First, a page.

2. INDEX was designed to match exactly the same pixel, which means the hash function into the cache was designed to map similar pixels to very different locations to reduce collisions and the ejections of needed colors before they can be referenced.

I elected to solve both problems the same way: split the cache into two parts. The first part is used exactly like QOI's cache: an INDEX into that section of the cache indicates an intent to use exactly that pixel. The second part, the "similarity cache," is entirely different:

  1. Indexing into this part of the cache means that the following DIFF or LUMA op is to be applied to the cached color. That is, the two operations are collapsed into a single "indexed DIFF" (2 bytes) or "indexed LUMA" (3 bytes).
  2. The hash function into this part of cache is designed to ensure that colors similar enough that a DIFF could encode their difference will hash to the same location.
  3. Because we don't need an exact match, we can actually potentially gain a little bit of compression via a linear search through this part of the cache for similar colors if we want to make that time-space tradeoff.

Of course it isn't at all clear how much of the cache should be reserved for exact matches and how much should be reserved for similar colors. In fact, I've found experimentally that different types of images achieve maximum compression by splitting in a wide variety of places. So, in keeping with the goals of this project, the place to draw that line is a tunable parameter to the encoder, and the value selected is stored in the file. See the comments in qoig.h for details.

Caching Even More Colors

From the beginning, Szablewski decided that the color cache for QOI would contain 64 colors exactly. But after playing around with the cache-splitting scheme above, it became clear to me that spending an extra byte indexing into larger caches would likely yield a great deal of savings. This was due to the fact that in practice, the cache is never really saving the last 64 colors. Thanks to hash collisions, it could be kicking out colors seen just a few pixels before.5 So I set about adding two-byte indexing options with some larger secondary caches, and, indeed, I was able to bring down compressed file sizes by 0.5% or more without affecting speed at all.

In QOIG, when the longindex option is enabled, two new op codes cut into the INDEX op the same way the RGB and RGBA op codes cut into the RUN op. The last two slots in the main cache are no longer used, as 0x3E and 0x3F are new op codes indicating to use the next byte to index into the 256 color secondary exact-match cache or the 256 color secondary similarity cache respectively. As with the main similarity cache, the latter is expected to be followed immediately by a DIFF or LUMA to modify the fetched color. See qoig.h for the full details.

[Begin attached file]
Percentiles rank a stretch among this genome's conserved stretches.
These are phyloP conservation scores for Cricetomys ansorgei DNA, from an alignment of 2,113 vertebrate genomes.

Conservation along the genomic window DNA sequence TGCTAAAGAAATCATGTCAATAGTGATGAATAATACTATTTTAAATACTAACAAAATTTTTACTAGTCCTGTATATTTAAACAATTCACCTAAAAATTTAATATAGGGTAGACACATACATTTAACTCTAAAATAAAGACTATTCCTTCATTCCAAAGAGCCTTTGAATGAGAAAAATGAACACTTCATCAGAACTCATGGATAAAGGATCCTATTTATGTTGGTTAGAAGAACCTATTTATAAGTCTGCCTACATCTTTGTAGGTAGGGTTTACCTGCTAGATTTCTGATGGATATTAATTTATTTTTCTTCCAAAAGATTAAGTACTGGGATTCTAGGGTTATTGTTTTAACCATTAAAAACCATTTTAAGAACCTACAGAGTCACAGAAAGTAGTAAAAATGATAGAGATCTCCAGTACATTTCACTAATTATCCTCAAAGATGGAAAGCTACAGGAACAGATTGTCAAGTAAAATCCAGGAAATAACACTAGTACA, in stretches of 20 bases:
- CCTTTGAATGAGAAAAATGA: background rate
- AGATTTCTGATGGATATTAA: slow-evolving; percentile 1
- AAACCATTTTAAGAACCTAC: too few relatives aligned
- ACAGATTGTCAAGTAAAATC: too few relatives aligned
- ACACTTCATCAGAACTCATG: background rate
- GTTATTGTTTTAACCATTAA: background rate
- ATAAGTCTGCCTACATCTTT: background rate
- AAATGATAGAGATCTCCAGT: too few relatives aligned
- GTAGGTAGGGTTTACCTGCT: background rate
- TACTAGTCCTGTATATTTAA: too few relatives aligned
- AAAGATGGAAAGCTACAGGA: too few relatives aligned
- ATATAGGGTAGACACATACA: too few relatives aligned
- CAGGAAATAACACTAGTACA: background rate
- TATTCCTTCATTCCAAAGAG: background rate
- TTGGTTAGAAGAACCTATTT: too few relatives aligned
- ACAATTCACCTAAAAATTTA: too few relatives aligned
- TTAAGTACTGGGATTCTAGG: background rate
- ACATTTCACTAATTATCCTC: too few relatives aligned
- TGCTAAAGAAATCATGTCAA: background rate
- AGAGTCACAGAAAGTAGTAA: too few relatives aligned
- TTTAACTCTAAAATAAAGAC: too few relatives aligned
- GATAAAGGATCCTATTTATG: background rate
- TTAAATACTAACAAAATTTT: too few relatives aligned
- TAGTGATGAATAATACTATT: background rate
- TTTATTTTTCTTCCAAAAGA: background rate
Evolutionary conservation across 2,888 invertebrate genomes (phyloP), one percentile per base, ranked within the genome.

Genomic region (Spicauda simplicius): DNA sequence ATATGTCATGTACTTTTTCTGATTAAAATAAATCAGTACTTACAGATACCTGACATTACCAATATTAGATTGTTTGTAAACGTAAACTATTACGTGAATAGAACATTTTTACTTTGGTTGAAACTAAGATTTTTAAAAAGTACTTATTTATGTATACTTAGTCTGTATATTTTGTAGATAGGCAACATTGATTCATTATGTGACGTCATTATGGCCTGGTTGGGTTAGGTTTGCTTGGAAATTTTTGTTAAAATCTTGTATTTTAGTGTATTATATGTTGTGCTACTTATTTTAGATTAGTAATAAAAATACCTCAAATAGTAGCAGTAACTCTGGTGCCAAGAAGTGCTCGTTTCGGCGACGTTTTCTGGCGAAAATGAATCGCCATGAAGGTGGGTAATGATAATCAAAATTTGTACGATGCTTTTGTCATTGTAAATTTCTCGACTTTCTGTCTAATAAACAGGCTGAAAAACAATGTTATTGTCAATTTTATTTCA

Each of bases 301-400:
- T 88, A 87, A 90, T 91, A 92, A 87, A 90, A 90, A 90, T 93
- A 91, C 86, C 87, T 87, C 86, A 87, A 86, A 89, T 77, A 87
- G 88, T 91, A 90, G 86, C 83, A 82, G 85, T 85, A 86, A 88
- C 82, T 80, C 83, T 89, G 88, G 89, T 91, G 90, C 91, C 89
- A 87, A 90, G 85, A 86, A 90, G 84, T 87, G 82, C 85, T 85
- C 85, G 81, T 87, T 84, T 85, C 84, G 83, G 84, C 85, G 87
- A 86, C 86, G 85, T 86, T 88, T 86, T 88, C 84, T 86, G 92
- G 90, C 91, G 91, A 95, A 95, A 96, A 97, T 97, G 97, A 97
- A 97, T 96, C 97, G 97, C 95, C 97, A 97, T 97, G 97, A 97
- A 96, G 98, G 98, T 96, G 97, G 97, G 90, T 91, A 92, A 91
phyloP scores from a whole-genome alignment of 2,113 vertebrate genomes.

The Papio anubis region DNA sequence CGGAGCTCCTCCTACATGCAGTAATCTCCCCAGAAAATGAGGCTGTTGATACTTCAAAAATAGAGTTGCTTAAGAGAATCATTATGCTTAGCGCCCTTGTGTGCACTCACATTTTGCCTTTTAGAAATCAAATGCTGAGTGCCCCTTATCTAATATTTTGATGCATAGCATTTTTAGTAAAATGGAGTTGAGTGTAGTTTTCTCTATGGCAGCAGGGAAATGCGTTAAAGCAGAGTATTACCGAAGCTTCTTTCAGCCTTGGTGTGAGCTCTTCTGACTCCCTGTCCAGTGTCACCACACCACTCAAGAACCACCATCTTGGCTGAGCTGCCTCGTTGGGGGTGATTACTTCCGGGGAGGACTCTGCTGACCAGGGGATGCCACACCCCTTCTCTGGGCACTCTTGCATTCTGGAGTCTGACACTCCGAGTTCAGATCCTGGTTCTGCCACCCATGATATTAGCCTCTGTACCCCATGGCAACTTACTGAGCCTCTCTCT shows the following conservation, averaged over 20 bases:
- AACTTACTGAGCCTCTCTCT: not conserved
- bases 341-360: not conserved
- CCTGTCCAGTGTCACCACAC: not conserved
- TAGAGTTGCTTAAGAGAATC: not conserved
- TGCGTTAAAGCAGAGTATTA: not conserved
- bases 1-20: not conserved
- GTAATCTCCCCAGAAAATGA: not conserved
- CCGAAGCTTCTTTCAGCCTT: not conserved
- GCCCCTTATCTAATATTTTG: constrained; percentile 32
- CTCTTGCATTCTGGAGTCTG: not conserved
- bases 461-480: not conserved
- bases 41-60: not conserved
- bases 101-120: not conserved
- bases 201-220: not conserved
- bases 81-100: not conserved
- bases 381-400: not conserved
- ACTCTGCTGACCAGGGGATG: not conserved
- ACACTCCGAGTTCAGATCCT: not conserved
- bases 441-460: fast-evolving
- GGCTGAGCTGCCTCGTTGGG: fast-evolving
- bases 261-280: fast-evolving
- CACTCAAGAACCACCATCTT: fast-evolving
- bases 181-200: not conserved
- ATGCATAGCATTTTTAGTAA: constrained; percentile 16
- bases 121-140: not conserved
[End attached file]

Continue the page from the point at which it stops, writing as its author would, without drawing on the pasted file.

One more thing: since these secondary caches are new to QOIG, they can use any hash function I want and come pre-populated with any colors I want. I have elected to fill them with all the web-safe colors plus a bunch of grays. The longer exact-match cache uses a new hash function that happens to minimize collisions among these popular colors. As a result, QOIG compresses web-safe images to less than 50% the size QOI does.

Shaving Opcodes From Blocks of Literal Colors

If none of the above techniques can find a way to compute the next color from a previously seen color, there is no recourse but to spell out the exact color to be inserted. QOI uses the opcodes RGB and RGBA to do this. Each is an entire byte marker followed by the color data for the next pixel. However, in many cases, there are several such literal colors listed one after another, especially near the beginning of an image before the commonly used colors for that image can be cached. With QOI's scheme, every single one of these new colors needs an additional byte to encode it over and above the raw color data. Once I noticed this, it became an obvious attack point to squeeze out more compression, and it turned out to be extremely effective. The basic idea is this: if there are going to be several literal pixels in a row, just mark off the next section of the file as a block of literal colors. Then each literal color does not need to be marked separately. In the QOIG "rawblock" scheme, a 2-byte marker is used to mark such a run. The first is a new opcode, RGBRUN. (It is assigned the bytecode 0x6A, which QOI never uses for anything.) The second byte encodes whether it is a run of three (RGB) or four (RGBA) channel colors and the length of the run (up to 129 colors). Following these two bytes, the colors are laid out one after another in the file without any extra markers. For encoding, this is done anywhere there would be at least two RGB or RGBA ops in a row, since we would need two extra bytes to encode two such colors anyway under the QOI scheme. However, for three or more colors, we start saving bytes: one byte saved for each color after the first two in the run. Refer to the comments in qoig.h for details.

It's worth noting that using this scheme actually speeds up compression slightly: the literal colors are buffered and written to disk all at once rather than separately and individually, saving on I/O overhead.


First and foremost, as planned, encoding and decoding are both just as lightning fast as QOI.6 However, my first goal is to achieve better compression than QOI, so I took an assortment of different kinds of images, found the best way to split the cache for each, turned on longindex, longruns, and rawblocks, and compared the file sizes with those of plain QOI. Here's what I got:

	Image   QOI file size   QOIG file size  Ratio (QOIG/QOI)
	alphanoise      34630            32051             92.5%
	bricks        2122775          2075202             97.8%
	diamondtrust   231486           187120             80.9%